Oh for the days of wardrobe malfunctions.
Really, you have to feel sorry for sour lemon-sucking media and online trolls sometimes. When there are no breasts bared or the possibility that a retired age rocker will collapse under the weight of his promotional boost, you've got to make your own fun when it comes to writing about the Super Bowl halftime show.
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Bruno Mars produces a hi-energy halftime performance but a classic the Red Hot Chili Peppers appearance knocks it out of the park
After several decades of outdoor performances at sporting events it has come to the attention of some of the press and commentariat that, heavens, not everything is live in a “live” show stuck on before or during a televised game.
The Red Hot Chili Peppers, who appeared for one song midway through Bruno Mars' star turn as the halftime headliner, have been criticised in some quarters because it appears they weren't playing live.
The evidence, such as it is, is that neither bassplayer Flea nor guitarist Josh Klinghoffer had their instruments plugged into an amp or anything visible. An initial tweet from Flea, in response to the fevered commentary, half answered but also inflamed the accusations when he wrote: "No trickery. No choice, but no trickery."
In a later statement, Flea confirmed that singer Anthony Keidis had been singing live to pre-recorded instruments and the trio of Flea, Klinghoffer and drummer Chad Smith.
"When we were asked by the NFL and Bruno to play our song Give It Away at the Super Bowl, it was made clear to us that the vocals would be live, but the bass, drums, and guitar would be pre-recorded," Flea wrote. He said that as football fans, and having talked with fellow musicians, "when this Super Bowl gig concept came up, there was a lot of confusion amongst us as whether or not we should do it, but we eventually decided, it was a surreal-like, once in a lifetime crazy thing to do and we would just have fun and do it."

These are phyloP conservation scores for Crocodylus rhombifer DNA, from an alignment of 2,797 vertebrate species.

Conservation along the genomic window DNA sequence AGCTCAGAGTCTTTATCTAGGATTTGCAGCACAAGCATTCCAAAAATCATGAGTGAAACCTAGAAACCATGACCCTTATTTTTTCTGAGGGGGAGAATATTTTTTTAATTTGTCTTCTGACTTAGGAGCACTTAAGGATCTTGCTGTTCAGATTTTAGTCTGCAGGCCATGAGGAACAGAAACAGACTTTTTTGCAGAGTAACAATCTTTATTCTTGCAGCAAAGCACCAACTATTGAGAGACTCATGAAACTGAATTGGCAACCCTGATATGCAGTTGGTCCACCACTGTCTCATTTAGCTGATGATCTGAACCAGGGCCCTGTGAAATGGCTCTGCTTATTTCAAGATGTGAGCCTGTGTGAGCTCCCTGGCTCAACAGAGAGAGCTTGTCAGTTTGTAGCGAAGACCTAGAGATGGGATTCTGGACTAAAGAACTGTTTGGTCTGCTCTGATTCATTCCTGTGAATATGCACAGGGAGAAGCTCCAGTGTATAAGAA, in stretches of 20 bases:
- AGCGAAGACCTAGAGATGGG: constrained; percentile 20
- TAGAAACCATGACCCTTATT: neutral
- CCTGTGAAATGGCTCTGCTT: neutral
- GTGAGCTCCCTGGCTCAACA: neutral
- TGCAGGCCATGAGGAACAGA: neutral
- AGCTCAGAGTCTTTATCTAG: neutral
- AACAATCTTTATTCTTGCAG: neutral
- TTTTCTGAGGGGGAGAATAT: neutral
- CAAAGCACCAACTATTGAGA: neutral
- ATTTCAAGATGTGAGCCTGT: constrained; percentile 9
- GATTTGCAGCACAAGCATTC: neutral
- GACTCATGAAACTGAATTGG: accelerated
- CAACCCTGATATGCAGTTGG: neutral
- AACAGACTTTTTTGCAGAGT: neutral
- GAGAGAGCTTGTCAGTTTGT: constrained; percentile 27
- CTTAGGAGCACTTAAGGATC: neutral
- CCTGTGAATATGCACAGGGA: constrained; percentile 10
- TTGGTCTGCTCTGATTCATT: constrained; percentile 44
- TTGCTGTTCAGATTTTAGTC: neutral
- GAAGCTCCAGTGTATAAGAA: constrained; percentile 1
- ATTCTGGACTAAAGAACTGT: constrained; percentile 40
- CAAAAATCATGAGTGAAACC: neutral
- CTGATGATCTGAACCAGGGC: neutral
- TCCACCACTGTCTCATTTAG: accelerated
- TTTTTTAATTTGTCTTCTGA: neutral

From a musical, television or just plain ordinary human not needing to vent on social media front, you have to ask, so what?
We're talking an event geared for TV not the stadium. We're talking a half hour show in volatile circumstances – outdoor, in the extreme cold, set up in minutes on a surface meant to be usable shortly thereafter for the sport of American football. And in this case we're talking not even the main performance but a three minute section mid-show. Not to mention it's an environment controlled not by the artists but by (understandably) risk-averse and (unfortunately) not music-focused television production companies.
Consequently, no matter what any of us think, playing every note live is not the priority for the Super Bowl, just as it isn't for the AFL or NRL grand finals. It's about putting on the right TV show. So while getting vocals live is standard – but not guaranteed - controlling the controllables generally means some or all the instruments are recorded earlier or shipped in from the original recording.
As Flea pointed out, they could have plugged their instruments in and pretended to be actually playing and no one would have known (as no one has known in previous years with even bigger names) but the Chili Peppers figured they'd be straight about it.
"It was like making a music video in front of a gazillion people, except with live vocals, and only one chance to rock it," he said. "Our only thought was to bring the spirit of who we are to the people."
It's been happening for years. It will go on happening. You may not like it but you'd be one naive consumer if you were surprised, let alone shocked by this "revelation".
No trickery. No choice, but no trickery— Flea (@flea333) February 4, 2014
here is my answer as to why our guitars were unplugged at the Super Bowl http://t.co/XggAMxDxxS— Flea (@flea333) February 4, 2014
Remember, even the ARIA Awards — where they like to boast about how Australian music is built on a thriving live scene — resort to pre-recorded elements. This despite the show being (except for one unforgettable year) indoors, rehearsed, controlled and shown on delay. Most of the time the singing is live — there were questions at last year's show during one high-profile performance — but often some of the instruments are on tape and almost always the hard to capture perfectly elements such as string sections are being mimed.
Super Bowl controversy? Super-hyped commentary more like it.